How To Work A Complicated Needlepoint Stitch.
Math, what do you mean I need math to do needlepoint!
What does math have to do with needlepoint and do we really use it. Math is used everywhere. When my 12 year old didn’t think she needed to do fractions I had her help me with a recipe of her favorite dessert – but we cut it in half. She didn’t like my subtle “I told you so”, but loved the dessert. So yes, you need some basic math to do more complicated stitches. But don’t despair – if I can do it, so can you.
Don’t be intimidated by seemingly complicated stitches. We’ll show you how to simplify them. Learn how to break down complicated stitches so that stitching them will easy. We'll learn using the modified diagonal mosaic stitch. And when it's really important to pay close attention I'll SHOUT.
The first step in breaking up a complicated stitch is to carefully look at the chart. The Modified Mosaic needlepoint stitch has 3 components. First, the diagonal stitch (grey) – yes it goes in 2 directions, second the x stitch (green) and third the cross stitch or embellishment (pink).
To break down a needlepoint stitch we will be using my college favorite - the highlighter. Make two copies of the charted stitch. Or, just follow alone here, I've highlighted the carts. The bones of the stitch are the diagonal stitches running in each direction. We will focus on those first. Take a highlighter and trace over a row of the diagonal stitches going from top left to bottom right (yellow on the chart). Highlight the row going parallel to it as well.
Do you see the pattern? The highIighted portion is a shared diagonal mosaic stitch – 2 -3 -2 -3- -2.
The pattern skips two steps down and two over and then runs the motif again. (Here’s the math – the space between the motifs is a 2 x 2 square - just in case you were wondering.) Focus only on the diagonal stitches going from left to right.
Now you’re ready to stitch. We’re going to start with the long diagonal stitches. You should use a stranded silk, cotton floss or a thinner thread – pepper pot silk, wiltex wool for this stitch. It’ll lay better. Pick an area that can fit 3-5 motifs of the diagonal rows without a break.
Go ahead and needlepoint the FIRST ROW of diagonal stitches. When you’ve finished the row – do another parallel to it. THIS IS THE MOST IMPORTANT ROW. LOOK CAREFULLY AT THE PLACEMENT OF THE STITCHES. THE LONG STITCHES ARE ACROSS FROM EACH OTHER ONE STITCH AWAY ALL THE WAY DOWN. The short stitches have AN EXTRA ROW in between.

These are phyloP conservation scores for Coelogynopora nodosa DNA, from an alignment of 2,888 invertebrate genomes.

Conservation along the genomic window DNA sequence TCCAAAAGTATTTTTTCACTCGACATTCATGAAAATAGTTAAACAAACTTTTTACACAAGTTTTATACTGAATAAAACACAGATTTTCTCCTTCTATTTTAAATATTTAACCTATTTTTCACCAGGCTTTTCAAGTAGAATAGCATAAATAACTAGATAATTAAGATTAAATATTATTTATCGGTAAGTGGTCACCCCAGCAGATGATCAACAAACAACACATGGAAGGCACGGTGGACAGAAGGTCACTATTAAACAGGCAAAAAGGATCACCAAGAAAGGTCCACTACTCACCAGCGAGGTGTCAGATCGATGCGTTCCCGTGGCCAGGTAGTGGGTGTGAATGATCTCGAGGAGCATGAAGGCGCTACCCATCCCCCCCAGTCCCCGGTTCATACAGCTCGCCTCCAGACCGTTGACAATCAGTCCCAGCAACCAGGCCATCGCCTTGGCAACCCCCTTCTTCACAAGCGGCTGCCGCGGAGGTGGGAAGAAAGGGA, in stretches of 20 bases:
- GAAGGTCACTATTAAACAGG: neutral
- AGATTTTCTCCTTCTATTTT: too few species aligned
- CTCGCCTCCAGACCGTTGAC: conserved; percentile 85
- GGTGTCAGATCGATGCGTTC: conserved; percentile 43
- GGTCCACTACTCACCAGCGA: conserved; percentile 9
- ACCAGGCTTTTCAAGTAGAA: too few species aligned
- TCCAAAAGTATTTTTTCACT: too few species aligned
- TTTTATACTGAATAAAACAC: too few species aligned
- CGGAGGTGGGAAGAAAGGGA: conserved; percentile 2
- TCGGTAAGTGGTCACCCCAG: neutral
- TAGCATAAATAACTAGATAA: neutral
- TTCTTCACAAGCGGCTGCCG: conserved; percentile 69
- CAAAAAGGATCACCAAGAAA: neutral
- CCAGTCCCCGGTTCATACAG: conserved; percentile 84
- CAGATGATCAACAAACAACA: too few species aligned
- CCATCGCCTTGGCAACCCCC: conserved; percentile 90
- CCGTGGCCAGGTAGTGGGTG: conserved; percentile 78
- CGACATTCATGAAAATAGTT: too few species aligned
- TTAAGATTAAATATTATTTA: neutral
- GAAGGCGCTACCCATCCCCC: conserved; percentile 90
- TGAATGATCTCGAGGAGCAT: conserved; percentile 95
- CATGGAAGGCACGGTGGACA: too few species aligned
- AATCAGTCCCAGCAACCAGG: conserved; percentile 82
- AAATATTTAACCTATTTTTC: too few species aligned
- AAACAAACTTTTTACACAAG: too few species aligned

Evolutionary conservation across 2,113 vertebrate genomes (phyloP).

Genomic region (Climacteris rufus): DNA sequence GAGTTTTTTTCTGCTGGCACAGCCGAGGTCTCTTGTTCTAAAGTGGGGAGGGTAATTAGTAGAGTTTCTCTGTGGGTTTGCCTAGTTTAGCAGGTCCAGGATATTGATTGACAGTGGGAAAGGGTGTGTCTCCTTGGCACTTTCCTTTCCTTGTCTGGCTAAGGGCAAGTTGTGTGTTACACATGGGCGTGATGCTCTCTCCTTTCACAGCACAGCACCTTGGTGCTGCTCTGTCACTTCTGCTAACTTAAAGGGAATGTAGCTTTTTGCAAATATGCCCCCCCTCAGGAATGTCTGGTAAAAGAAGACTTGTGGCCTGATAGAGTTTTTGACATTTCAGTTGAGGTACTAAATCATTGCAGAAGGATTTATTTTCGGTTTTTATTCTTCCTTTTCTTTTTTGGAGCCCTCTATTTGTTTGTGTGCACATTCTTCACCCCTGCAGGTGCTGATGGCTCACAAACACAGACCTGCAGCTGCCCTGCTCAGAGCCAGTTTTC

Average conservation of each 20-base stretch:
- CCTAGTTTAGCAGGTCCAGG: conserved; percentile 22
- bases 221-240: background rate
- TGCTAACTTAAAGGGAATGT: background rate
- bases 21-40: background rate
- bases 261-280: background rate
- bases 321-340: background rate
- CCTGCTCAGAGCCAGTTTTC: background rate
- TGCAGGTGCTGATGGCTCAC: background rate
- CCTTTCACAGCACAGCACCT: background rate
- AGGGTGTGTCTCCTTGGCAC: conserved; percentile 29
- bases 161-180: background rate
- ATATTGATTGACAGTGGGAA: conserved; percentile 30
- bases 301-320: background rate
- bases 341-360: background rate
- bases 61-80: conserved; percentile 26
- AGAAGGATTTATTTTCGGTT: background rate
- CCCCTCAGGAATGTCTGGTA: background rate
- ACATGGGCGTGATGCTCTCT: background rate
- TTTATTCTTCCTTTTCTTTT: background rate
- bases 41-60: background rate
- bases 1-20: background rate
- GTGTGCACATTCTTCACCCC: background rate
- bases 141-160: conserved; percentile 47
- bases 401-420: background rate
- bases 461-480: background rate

You should finish the entire area doing the diagonal stitches in this direction before starting any other part of the stitch.
Now, take the other photocopy and highlight the diagonal rows going from top right to bottom left. Again, highlight the parallel row. It’s time to do the next step. You’ll be doing the same diagonal stitches in the opposite direction. These stitches fit into the space between – yes they really do! Follow the chart. Only the middle short stitch should not be touching the pattern in the opposite direction.
Now you’ve finished your grid. This stitch is beautiful without filling the holes and if you like open stitches you can leave it as is.
If you want to fill in the holes proceed to the X stitch (green on the diagram). The X stitch is placed in the holes in each row where the shorter stitches make a box (or in math terms – a parallelogram).
Use a different thread – or a different color. I’ve chosen to stitch the entire dress in pink. I’ve picked Neon Rays by Rainbow Gallery. It’s a flat thread, so perfect for doubling over. Plus it has a great shimmer. Stitch these in a diagonal direction.
Your third & final stitch. If you want to “embellish” here’s where the fun begins – You can even pretend you took a lesson from one of the master teachers. We’re filling in the remaining holes. You can do the same color or pick a different one. The hole can be filled with a cross stitch, a French knot, a bead or a sequins.You’re the boss of your needlepoint – so you decide. I’ve done the cross stitch in Cosmo Girl using a pink kreinik braid. Glitter and pink what more could a girl ask for.
So use a little math and a great highlighter and tear apart your charted stitch. When your family asks – what did you do today – you can tell them – “I applied math to my needlepoint project”.
You may find the patterns fun as well.